I wanted to make some promotional stitch markers, highlighting some of my patterns. Now I’m not a jewlery designer by any stretch of the imagination (I tried for a while…and I still have the nightmares), but I figured this was something even I could manage. As it turns out, I was right. I just LOVE how these turned out! They can be made with any pictures you like, so would be perfect for your favorite photos.

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I started with some puffy, 3/4″ square, epoxy stickers.I had a hard time finding them in any local store, but found them pretty easily on line. For the main part of the stitch marker, I printed out square pictures of my patterns (for the fronts) and square pictures of my logo (for the backs). On this sheet, I fit 80 images, for a total of 40 stitch markers.

epoxy stickers and mini photos printed out

I printed these exactly the same size as the stickers. If I had it to do again, I might print them just slightly bigger to allow for a little overlap. Being sure to line them up carefully, I placed one sticker on top of each picture. This is where having the pictures just a little larger would have really helped. Here you can see I have just the bottom two rows done.

placing a sticker  2 rows of pictures with stickers on them

Next, I cut them out, trimming as closely as I could to the sticker.

cutting out a sticker  a front and back square

For the next step, I used some old craft glue I had lying around. Regular school glue, or any glue that’s good for paper would work. For each front / back pair, I put a small dot of glue on one side. Do this one at a time – if you let the glue sit too long, it can saturate the paper and leave a visible stain. If you have a sponge or brush handy, you may want to brush the glue on instead.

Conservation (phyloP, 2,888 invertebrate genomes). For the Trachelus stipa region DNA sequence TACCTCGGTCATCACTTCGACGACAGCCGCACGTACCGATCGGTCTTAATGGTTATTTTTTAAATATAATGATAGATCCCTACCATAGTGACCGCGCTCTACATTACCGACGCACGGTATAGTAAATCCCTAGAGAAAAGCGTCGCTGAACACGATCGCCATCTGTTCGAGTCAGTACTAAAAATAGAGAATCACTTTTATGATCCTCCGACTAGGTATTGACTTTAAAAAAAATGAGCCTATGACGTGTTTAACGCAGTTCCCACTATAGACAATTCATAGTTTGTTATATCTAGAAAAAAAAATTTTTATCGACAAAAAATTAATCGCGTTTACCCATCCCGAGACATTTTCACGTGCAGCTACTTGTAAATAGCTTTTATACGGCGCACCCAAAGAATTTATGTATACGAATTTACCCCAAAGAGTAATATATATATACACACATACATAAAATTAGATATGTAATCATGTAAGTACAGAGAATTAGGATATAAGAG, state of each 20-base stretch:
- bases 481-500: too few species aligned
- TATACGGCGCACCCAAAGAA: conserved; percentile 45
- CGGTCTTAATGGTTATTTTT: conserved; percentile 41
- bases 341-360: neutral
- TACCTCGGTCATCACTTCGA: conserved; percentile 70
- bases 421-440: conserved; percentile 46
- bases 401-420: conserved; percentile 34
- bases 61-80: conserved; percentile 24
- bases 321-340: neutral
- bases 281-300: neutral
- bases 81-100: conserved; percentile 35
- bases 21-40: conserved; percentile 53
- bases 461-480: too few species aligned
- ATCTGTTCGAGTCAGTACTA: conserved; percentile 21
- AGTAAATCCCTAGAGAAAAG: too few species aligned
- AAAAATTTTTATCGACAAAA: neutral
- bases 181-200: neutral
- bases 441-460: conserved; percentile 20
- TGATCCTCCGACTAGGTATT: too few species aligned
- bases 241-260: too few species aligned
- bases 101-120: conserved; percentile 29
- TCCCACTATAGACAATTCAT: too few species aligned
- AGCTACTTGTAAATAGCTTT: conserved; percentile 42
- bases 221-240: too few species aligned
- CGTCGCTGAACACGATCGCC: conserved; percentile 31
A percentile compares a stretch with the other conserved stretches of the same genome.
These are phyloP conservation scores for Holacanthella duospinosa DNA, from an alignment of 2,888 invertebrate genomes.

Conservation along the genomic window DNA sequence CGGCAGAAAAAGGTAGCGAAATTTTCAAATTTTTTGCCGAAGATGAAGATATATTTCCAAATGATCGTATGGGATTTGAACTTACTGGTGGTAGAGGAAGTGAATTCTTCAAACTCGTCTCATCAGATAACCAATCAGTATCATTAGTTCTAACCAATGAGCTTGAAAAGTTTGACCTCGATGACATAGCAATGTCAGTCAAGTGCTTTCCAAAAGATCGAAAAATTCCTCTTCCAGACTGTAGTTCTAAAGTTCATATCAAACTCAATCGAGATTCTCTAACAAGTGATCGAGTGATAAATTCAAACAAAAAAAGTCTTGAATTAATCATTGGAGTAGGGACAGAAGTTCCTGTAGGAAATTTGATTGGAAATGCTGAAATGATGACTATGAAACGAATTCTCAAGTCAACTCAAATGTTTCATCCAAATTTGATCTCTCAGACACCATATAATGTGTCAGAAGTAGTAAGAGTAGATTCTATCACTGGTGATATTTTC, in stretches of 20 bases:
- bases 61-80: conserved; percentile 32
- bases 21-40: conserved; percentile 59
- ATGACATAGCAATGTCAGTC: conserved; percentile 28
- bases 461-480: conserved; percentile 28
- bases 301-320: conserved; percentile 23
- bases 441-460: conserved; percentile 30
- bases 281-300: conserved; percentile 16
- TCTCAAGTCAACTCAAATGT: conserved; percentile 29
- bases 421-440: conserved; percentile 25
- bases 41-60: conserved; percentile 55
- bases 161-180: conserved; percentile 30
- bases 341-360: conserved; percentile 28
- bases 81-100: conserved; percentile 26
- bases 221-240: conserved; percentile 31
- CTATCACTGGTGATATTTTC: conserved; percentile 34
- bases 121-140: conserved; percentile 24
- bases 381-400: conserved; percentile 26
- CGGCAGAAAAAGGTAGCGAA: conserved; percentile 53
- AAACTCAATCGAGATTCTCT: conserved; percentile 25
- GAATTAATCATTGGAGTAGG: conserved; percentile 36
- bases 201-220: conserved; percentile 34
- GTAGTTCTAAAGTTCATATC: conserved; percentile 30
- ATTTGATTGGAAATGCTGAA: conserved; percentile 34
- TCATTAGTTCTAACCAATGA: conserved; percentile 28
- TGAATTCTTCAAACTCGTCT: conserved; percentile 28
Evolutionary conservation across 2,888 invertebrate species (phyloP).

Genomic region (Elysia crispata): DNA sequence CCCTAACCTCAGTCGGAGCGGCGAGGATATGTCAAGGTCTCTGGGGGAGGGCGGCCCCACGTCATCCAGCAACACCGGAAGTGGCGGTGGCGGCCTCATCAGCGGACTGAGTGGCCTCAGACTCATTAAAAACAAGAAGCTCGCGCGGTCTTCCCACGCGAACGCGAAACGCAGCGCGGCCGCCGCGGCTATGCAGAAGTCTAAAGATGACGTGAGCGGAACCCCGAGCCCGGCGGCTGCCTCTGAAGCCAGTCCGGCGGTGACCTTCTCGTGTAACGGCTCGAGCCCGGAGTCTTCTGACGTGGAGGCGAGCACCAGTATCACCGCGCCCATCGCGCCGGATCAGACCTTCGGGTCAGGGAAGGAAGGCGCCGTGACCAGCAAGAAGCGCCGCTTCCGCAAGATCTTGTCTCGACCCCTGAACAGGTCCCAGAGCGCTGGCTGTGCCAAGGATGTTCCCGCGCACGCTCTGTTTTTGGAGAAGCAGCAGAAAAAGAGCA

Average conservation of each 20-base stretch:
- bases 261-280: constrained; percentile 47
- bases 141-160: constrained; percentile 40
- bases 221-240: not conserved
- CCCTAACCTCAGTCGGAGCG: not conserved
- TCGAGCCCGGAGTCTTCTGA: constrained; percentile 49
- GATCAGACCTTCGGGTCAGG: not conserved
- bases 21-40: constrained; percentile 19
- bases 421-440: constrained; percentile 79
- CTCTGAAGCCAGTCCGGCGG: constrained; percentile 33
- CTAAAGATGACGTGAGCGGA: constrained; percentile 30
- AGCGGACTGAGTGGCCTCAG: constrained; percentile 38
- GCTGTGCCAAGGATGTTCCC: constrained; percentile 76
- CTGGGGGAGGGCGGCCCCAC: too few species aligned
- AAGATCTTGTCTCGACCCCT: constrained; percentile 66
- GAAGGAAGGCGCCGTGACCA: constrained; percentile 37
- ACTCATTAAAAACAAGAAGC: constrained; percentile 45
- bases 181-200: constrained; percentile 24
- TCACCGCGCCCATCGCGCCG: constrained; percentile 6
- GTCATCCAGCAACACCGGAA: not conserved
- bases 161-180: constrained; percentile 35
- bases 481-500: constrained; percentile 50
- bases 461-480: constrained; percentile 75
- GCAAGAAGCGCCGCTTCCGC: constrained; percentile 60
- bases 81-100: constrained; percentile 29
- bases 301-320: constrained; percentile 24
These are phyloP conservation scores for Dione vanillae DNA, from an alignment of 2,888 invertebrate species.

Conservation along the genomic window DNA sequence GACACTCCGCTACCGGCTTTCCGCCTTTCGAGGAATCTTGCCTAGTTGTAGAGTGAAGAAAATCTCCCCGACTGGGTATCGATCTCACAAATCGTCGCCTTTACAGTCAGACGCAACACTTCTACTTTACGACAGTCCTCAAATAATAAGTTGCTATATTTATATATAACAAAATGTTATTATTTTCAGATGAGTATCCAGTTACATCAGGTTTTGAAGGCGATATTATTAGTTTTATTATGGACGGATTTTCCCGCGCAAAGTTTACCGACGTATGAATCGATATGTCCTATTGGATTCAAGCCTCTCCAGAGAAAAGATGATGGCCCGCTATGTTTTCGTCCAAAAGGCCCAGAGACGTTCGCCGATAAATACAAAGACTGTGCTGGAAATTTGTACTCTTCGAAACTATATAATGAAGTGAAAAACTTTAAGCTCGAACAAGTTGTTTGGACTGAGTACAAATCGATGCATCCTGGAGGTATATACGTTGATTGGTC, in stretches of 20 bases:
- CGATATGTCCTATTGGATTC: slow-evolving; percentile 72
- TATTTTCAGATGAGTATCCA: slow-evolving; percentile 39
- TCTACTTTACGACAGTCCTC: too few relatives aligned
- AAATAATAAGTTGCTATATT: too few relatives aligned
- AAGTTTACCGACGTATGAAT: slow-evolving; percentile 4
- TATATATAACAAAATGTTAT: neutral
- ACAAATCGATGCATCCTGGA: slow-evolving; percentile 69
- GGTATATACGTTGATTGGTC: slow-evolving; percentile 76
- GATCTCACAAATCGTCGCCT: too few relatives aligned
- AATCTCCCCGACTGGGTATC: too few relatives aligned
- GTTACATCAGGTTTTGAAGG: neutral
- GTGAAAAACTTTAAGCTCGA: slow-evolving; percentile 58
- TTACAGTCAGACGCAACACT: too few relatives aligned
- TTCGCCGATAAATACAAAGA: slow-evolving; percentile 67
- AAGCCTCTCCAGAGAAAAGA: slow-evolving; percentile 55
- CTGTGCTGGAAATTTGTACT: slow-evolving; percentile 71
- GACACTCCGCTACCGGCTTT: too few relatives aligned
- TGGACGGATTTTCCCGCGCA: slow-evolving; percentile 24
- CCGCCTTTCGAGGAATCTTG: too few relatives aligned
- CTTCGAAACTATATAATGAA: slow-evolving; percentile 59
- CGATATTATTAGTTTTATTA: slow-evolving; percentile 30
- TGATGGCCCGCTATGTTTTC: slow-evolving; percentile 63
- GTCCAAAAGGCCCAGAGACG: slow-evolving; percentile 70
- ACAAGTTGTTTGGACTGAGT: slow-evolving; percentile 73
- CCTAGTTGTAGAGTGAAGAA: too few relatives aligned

Applying the glue

Using a paper towel (to avoid fingerprints), I placed the pieces together, wiggled them around a bit to distribute the glue evenly, wiped off any excess, lined up the edges nicely, and squeezed till I was sure they were firmly stuck together.

pressing out the extra glue

Then I left them alone to dry for a good 20 minutes while I cleaned up my scraps and took out the materials for the next part. I used rounded pliers, needle nose pliers, silver eye pins, and silver lobster clasps.  I used 12 mm clasps, and they turned out perfect for lighter weight yarns, but may be a bit too small for worsted yarns. I think if I do this again, I will use larger clasps – maybe 15 mm. I also took out my box of miscellaneous beads (we all have one of those, right?).

eye pins and clasps

After much impatience, I finally decided my squares were dry enough (if they weren’t, it worked out anyway). I got out my brand new, handy dandy, 1/16 inch hole punch and got to work punching holes in the top of the squares. I put a pin through each hole after punching it, just to push out any leftover bits stuck in there.

punching a hole  square with hole

I selected a pretty bead, and slid it onto an eye pin. With the round nose pliers, I bent the eye pin at a 90 degree angle, just a short distance from the bottom of the bead (for wiggle room) – like this:

90 degree bend in eye pin

Then I bent it back around, like this, forming sort of a U shape. Note that I left a little space at the bottom of the U – this is about the same length as the distance from the top of the square to the hole I punched in it.  (please excuse the different bead):

making a u shape

I attached the square, then used the round pliers to bend the pin back around, forming a loop, with the end sticking out like this:

attaching the square

Now this next bit was the hardest part. I very slowly, very carefully, twisted that end around the straight part of the eye pin, just under the bead. I used the round nosed pliers for most of it, but the needle nose pliers helped push down the very tip so it wouldn’t snag.

twisting the end

I then opened the top of the eye pin, slid on a lobster clasp, and closed it again. One stitch marker done!

opening the eye

Here are 2 completed sets of 4 each:

Completed sets of stitch markers.


I think they came out pretty well. Don’t you?

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Tutorial – Custom stitch markers — 2 Comments

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